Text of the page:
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Instant Recall

April 28, 1988|JOAN DRAKE | Times Staff Writer

Computers provide such an ideal way to cross-index and store data for quick retrieval, it's not surprising several software companies are utilizing these capabilities to design programs that organize recipes. For a look at five such packages that cooks may use on their personal computers.

Owners of personal computers are probably aware, or won't be surprised to learn, that several software companies are producing programs designed to organize recipes. To explain the concept behind such packages, a recipe for linguini with clam sauce sauce might be cross-indexed by computer so at a later time it can be recalled by searching under such classifications as pasta, clam or Italian entrees. Many of the programs also include features to resize recipes and automatically prepare shopping lists.

One computer salesperson we spoke to claimed any simple database program could be designed to organize recipes. Craig Barzso of Concept Development Associates, designers of Micro Kitchen Companion, disagrees. "It's not as simple as it might seem," Barzso said. "We talked to people in the food industry to find out their needs, then took six months to develop our program. It's designed by cooks, for cooks, rather than designed by computer people, for cooks."

Barzso said his program is "essentially a very special database manager." At the risk of over-simplification, these programs might be described as a combination of the three general categories of software--data base, spread sheet and word processing. They incorporate some of the capabilities of each type program.

A Look at Five Software Programs

The Times Food Department looked at five of these software programs designed for IBM and compatible personal computers. Although all had similarities, each also contained distinctive features. To give a valid evaluation, it would have been necessary to use every program for an extended period. Since time constraints made it impossible, we are opting to discuss some general functions, then describe each program so potential users can determine which would most closely meet their particular needs.

All of the programs require the user to have a basic knowledge of personal computers--an understanding of their machine's disk operating system (DOS), as well as the keyboard and printer functions. The programs reviewed are all menu driven, meaning they are oriented around computer display screens where the user is asked to make choices and simply fills in blanks, rather than being required to remember commands.

Some of the programs have printed manuals, others display this material on screens within the program. Through some reading and experimenting, we were able to try the different functions of each program without too much difficulty.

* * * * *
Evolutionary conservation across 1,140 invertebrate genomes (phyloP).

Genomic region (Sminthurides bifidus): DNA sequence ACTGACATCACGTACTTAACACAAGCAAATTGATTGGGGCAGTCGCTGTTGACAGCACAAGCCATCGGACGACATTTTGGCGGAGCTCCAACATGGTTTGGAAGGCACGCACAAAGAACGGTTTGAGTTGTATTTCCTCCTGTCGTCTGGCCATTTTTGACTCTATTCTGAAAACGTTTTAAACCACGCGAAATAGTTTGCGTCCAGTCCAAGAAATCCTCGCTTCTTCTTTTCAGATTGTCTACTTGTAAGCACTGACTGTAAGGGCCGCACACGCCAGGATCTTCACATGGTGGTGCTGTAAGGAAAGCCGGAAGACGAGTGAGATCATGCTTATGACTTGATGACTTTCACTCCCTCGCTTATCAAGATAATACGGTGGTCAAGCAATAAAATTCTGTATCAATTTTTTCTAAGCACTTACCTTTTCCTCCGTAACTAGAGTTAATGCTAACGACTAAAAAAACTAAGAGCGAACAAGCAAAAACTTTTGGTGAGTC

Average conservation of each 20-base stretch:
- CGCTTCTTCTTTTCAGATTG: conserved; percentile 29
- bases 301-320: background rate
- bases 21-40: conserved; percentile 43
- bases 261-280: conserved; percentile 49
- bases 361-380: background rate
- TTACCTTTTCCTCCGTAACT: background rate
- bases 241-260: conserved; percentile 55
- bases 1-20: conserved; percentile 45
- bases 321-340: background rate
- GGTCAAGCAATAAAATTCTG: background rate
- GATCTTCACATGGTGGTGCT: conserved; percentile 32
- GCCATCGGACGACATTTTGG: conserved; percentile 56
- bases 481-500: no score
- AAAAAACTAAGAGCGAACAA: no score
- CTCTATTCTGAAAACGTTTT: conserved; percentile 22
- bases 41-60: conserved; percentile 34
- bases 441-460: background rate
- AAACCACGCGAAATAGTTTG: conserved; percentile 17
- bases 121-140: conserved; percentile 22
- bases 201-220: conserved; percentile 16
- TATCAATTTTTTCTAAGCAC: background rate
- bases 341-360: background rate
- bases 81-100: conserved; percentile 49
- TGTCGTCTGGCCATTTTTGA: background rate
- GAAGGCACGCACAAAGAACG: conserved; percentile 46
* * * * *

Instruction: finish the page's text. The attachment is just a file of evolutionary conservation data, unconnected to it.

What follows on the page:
One prime difference between the programs is that some are strictly designed to organize the users recipes, while others contain existing recipes, ready to be accessed. Personal recipes may be added to all the programs that already contain recipes. Matthew Starobin of At-Your-Service Software, Inc., said his company felt "everyone has enough recipes. What they need is a way to organize them." That's why Recipe Writer was developed without existing recipes.

Of course, inputing recipes takes time, something not everyone has, or is willing to devote to the task. At the other end of the spectrum, Micro Kitchen Companion has 17 titles of compatible recipe disks and Micro Cookbook has 15. These can be built into a single database on a hard disk or used individually. Barzso estimated that the complete Micro Kitchen Companion library would need about five megabytes of storage space on a hard disk.

Conversions Up to 999 Servings

Four of the programs include a conversion feature that resizes recipes. The range differs in each, with one converting up to 99 servings, another up to 299 and the remaining two up to 999. Micro Cookbook's disclaimer that "This quantity adjustment may not be applicable to all recipe ingredients" is echoed by most of the other companies.

Sandra Madsen of Madsen/O'Brien Food Innovations, cited this same reason for why her company decided not to include the feature in Recipe Librarian. Recipe Writer offers a "to-taste" option, where certain ingredients, such as spices, may be marked ahead and will not be figured in the resizing.

The same four programs also offer a shopping list feature. Again these differ--one can compute up to nine recipes and has room for supplementary items; another has the user mark only the recipe ingredients needed and generates the list from this information.

Despite the advantages, computerizing recipes may not be for everyone. But for those still interested, here's a closer look at the software packages we reviewed.

Note: Many of the following software programs have versions available for Apple and other brands of computers. Prices may vary.

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